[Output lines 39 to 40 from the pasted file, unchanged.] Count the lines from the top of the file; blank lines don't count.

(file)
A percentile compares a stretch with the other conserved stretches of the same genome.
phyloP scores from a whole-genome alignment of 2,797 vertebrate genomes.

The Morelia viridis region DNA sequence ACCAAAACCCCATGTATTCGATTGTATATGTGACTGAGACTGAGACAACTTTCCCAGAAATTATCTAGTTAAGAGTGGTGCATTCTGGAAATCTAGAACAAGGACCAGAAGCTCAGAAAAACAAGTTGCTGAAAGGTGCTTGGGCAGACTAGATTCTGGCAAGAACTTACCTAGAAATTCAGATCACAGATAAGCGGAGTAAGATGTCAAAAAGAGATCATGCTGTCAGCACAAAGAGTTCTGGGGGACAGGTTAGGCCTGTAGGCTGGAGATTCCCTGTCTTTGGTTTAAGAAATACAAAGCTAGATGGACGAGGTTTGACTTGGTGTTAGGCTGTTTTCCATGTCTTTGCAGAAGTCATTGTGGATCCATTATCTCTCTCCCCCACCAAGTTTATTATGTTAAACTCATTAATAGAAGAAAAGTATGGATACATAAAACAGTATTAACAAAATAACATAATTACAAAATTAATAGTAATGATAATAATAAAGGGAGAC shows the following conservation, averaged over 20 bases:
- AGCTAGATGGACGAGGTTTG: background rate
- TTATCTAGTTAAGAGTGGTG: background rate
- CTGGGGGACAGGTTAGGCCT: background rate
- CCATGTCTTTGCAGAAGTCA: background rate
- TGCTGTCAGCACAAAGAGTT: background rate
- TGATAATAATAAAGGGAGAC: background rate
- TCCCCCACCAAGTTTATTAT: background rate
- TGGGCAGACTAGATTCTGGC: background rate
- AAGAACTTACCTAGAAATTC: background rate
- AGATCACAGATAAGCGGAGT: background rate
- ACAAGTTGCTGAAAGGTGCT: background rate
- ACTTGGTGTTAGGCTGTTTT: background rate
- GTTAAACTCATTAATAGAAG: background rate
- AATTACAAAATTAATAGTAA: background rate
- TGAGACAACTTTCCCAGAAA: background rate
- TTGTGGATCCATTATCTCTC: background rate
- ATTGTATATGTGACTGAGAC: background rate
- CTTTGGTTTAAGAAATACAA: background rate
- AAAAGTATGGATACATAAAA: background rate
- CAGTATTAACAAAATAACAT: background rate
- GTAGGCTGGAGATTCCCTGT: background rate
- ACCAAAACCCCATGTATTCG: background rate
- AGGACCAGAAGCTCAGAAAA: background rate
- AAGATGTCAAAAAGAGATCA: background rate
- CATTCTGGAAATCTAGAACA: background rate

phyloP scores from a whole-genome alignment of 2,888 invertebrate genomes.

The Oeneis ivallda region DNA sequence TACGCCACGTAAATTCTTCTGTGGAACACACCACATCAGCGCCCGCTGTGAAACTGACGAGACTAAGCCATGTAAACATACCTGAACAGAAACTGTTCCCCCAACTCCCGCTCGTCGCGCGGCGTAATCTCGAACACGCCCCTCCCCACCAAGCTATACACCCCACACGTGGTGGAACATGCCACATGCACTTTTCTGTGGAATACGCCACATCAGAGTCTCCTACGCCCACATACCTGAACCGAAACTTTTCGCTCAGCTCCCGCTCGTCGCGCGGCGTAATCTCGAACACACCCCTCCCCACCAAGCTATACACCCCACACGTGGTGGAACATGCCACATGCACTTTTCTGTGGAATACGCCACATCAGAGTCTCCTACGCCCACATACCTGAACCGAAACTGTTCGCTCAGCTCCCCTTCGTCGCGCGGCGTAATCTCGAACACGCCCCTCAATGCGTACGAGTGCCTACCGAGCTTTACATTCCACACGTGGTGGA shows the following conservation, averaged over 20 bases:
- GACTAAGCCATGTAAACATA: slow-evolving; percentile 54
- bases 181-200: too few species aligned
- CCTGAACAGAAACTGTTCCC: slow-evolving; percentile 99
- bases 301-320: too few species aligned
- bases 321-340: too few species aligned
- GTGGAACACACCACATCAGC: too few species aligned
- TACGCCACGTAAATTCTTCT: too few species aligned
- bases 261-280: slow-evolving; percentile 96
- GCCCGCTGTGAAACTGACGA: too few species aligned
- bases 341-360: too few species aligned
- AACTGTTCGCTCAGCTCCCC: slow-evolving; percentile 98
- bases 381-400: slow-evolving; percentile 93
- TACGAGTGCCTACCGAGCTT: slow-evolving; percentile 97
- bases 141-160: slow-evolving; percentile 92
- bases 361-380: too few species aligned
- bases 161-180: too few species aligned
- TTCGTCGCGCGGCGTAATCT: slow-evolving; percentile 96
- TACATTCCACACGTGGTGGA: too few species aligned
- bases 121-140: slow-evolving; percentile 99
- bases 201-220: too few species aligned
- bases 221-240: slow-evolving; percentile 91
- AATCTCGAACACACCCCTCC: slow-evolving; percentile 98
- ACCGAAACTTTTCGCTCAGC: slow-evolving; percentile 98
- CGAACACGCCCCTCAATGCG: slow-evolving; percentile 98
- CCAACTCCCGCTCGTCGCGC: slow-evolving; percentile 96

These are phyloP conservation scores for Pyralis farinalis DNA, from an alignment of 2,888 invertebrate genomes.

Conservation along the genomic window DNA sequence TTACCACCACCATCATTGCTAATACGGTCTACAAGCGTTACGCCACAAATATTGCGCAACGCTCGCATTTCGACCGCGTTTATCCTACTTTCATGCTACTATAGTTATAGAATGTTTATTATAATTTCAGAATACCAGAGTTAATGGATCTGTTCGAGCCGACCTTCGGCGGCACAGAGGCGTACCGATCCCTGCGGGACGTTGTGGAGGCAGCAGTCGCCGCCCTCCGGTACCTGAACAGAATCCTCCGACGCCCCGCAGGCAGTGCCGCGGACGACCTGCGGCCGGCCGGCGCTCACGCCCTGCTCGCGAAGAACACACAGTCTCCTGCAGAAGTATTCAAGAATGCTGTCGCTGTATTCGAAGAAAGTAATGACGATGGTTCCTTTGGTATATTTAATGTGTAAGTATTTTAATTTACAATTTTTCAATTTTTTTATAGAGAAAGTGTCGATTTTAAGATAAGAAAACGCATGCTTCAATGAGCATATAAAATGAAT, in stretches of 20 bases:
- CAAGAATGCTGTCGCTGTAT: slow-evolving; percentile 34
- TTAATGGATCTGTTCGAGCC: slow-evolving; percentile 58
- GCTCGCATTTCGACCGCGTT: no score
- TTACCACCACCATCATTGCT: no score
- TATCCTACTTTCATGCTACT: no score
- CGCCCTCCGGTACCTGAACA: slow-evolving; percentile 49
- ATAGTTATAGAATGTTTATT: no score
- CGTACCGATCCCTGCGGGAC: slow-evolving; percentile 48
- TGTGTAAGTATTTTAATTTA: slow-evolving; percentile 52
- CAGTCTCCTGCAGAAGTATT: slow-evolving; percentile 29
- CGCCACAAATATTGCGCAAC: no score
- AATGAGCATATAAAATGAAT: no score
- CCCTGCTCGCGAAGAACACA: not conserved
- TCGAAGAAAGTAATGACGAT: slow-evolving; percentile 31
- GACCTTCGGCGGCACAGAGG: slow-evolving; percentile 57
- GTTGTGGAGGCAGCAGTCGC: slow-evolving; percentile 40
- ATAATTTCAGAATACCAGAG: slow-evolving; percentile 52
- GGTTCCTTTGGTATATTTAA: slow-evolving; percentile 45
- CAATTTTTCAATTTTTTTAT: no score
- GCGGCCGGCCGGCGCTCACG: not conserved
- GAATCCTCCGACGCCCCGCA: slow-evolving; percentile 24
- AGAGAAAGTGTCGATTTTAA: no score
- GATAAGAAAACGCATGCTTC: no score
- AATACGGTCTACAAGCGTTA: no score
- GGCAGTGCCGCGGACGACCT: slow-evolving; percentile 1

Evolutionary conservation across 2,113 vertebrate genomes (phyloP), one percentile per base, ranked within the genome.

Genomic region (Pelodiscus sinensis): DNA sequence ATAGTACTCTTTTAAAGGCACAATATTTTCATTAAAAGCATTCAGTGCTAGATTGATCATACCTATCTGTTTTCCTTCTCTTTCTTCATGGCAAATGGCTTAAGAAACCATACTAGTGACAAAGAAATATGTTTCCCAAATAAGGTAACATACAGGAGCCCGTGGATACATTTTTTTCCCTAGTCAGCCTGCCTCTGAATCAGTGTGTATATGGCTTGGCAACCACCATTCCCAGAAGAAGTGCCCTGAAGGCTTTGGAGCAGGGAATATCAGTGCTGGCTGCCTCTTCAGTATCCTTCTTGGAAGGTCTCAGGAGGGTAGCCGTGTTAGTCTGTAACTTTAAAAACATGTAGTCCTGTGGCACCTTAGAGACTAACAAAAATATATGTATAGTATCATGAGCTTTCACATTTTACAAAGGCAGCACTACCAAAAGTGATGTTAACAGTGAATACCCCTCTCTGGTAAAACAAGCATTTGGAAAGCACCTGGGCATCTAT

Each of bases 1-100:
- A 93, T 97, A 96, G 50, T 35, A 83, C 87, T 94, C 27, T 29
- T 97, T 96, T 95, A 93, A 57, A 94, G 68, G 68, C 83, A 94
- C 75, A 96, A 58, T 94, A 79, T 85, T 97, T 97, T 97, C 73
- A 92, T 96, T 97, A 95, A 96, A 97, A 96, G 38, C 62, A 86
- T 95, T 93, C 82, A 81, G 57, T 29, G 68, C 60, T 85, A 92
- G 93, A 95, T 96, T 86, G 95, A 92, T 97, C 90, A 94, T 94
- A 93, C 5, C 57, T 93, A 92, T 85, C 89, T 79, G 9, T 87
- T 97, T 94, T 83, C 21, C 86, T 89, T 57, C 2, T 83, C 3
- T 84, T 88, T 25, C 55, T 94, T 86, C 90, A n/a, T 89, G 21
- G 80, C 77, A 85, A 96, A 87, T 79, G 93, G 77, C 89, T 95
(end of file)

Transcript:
- GCCCGCTGTGAAACTGACGA: too few species aligned
- bases 341-360: too few species aligned